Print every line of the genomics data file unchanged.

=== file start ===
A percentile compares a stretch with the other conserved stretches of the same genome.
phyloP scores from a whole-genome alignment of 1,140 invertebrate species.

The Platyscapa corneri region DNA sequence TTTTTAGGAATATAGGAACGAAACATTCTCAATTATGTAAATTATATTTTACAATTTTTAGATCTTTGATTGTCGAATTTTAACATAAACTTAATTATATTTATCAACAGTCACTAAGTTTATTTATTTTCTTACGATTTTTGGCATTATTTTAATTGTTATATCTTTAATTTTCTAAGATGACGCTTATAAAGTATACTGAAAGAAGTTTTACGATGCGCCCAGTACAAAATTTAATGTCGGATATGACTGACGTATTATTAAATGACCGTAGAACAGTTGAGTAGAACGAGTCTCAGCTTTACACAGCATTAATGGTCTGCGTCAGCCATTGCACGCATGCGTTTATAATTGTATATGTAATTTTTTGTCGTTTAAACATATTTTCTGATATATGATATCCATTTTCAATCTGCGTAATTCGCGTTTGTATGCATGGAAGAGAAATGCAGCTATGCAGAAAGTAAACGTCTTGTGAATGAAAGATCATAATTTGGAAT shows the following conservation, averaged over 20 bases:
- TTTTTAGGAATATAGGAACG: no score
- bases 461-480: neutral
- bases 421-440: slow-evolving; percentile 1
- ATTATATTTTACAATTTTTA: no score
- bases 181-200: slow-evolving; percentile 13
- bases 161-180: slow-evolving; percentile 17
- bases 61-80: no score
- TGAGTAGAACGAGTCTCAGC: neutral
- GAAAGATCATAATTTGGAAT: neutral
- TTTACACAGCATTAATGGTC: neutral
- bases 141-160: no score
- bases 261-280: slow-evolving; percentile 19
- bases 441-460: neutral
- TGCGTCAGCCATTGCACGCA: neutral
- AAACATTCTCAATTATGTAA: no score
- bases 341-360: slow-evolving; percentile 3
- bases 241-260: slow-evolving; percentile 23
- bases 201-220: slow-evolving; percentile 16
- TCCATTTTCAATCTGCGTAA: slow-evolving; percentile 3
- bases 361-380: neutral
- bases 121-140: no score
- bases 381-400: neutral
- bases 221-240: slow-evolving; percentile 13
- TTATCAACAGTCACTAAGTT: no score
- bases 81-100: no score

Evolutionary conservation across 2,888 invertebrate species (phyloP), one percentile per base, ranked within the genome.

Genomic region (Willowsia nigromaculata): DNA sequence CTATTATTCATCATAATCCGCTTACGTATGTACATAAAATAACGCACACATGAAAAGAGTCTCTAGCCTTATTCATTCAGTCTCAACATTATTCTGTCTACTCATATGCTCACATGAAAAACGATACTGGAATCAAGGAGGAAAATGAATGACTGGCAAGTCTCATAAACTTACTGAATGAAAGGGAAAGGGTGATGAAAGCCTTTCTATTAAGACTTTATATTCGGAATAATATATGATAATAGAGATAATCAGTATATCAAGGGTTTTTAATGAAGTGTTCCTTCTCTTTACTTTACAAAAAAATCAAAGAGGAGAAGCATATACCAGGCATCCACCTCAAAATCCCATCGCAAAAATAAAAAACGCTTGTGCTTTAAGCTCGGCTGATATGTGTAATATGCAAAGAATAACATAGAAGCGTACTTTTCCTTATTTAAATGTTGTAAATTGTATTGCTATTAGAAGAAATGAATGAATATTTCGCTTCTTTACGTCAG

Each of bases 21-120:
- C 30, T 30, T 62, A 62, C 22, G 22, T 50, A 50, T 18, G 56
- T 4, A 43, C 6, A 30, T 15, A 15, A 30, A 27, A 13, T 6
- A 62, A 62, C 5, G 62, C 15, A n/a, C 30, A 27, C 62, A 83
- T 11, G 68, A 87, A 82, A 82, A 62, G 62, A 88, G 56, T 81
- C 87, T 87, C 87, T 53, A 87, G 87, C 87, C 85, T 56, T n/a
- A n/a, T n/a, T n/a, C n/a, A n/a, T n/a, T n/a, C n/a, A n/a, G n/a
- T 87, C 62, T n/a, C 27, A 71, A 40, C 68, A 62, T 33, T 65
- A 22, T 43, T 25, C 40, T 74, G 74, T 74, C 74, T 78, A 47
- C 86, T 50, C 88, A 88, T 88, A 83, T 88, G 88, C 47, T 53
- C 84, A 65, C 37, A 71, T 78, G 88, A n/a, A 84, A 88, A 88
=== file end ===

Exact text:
A percentile compares a stretch with the other conserved stretches of the same genome.
phyloP scores from a whole-genome alignment of 1,140 invertebrate species.

The Platyscapa corneri region DNA sequence TTTTTAGGAATATAGGAACGAAACATTCTCAATTATGTAAATTATATTTTACAATTTTTAGATCTTTGATTGTCGAATTTTAACATAAACTTAATTATATTTATCAACAGTCACTAAGTTTATTTATTTTCTTACGATTTTTGGCATTATTTTAATTGTTATATCTTTAATTTTCTAAGATGACGCTTATAAAGTATACTGAAAGAAGTTTTACGATGCGCCCAGTACAAAATTTAATGTCGGATATGACTGACGTATTATTAAATGACCGTAGAACAGTTGAGTAGAACGAGTCTCAGCTTTACACAGCATTAATGGTCTGCGTCAGCCATTGCACGCATGCGTTTATAATTGTATATGTAATTTTTTGTCGTTTAAACATATTTTCTGATATATGATATCCATTTTCAATCTGCGTAATTCGCGTTTGTATGCATGGAAGAGAAATGCAGCTATGCAGAAAGTAAACGTCTTGTGAATGAAAGATCATAATTTGGAAT shows the following conservation, averaged over 20 bases:
- TTTTTAGGAATATAGGAACG: no score
- bases 461-480: neutral
- bases 421-440: slow-evolving; percentile 1
- ATTATATTTTACAATTTTTA: no score
- bases 181-200: slow-evolving; percentile 13
- bases 161-180: slow-evolving; percentile 17
- bases 61-80: no score
- TGAGTAGAACGAGTCTCAGC: neutral
- GAAAGATCATAATTTGGAAT: neutral
- TTTACACAGCATTAATGGTC: neutral
- bases 141-160: no score
- bases 261-280: slow-evolving; percentile 19
- bases 441-460: neutral
- TGCGTCAGCCATTGCACGCA: neutral
- AAACATTCTCAATTATGTAA: no score
- bases 341-360: slow-evolving; percentile 3
- bases 241-260: slow-evolving; percentile 23
- bases 201-220: slow-evolving; percentile 16
- TCCATTTTCAATCTGCGTAA: slow-evolving; percentile 3
- bases 361-380: neutral
- bases 121-140: no score
- bases 381-400: neutral
- bases 221-240: slow-evolving; percentile 13
- TTATCAACAGTCACTAAGTT: no score
- bases 81-100: no score

Evolutionary conservation across 2,888 invertebrate species (phyloP), one percentile per base, ranked within the genome.

Genomic region (Willowsia nigromaculata): DNA sequence CTATTATTCATCATAATCCGCTTACGTATGTACATAAAATAACGCACACATGAAAAGAGTCTCTAGCCTTATTCATTCAGTCTCAACATTATTCTGTCTACTCATATGCTCACATGAAAAACGATACTGGAATCAAGGAGGAAAATGAATGACTGGCAAGTCTCATAAACTTACTGAATGAAAGGGAAAGGGTGATGAAAGCCTTTCTATTAAGACTTTATATTCGGAATAATATATGATAATAGAGATAATCAGTATATCAAGGGTTTTTAATGAAGTGTTCCTTCTCTTTACTTTACAAAAAAATCAAAGAGGAGAAGCATATACCAGGCATCCACCTCAAAATCCCATCGCAAAAATAAAAAACGCTTGTGCTTTAAGCTCGGCTGATATGTGTAATATGCAAAGAATAACATAGAAGCGTACTTTTCCTTATTTAAATGTTGTAAATTGTATTGCTATTAGAAGAAATGAATGAATATTTCGCTTCTTTACGTCAG

Each of bases 21-120:
- C 30, T 30, T 62, A 62, C 22, G 22, T 50, A 50, T 18, G 56
- T 4, A 43, C 6, A 30, T 15, A 15, A 30, A 27, A 13, T 6
- A 62, A 62, C 5, G 62, C 15, A n/a, C 30, A 27, C 62, A 83
- T 11, G 68, A 87, A 82, A 82, A 62, G 62, A 88, G 56, T 81
- C 87, T 87, C 87, T 53, A 87, G 87, C 87, C 85, T 56, T n/a
- A n/a, T n/a, T n/a, C n/a, A n/a, T n/a, T n/a, C n/a, A n/a, G n/a
- T 87, C 62, T n/a, C 27, A 71, A 40, C 68, A 62, T 33, T 65
- A 22, T 43, T 25, C 40, T 74, G 74, T 74, C 74, T 78, A 47
- C 86, T 50, C 88, A 88, T 88, A 83, T 88, G 88, C 47, T 53
- C 84, A 65, C 37, A 71, T 78, G 88, A n/a, A 84, A 88, A 88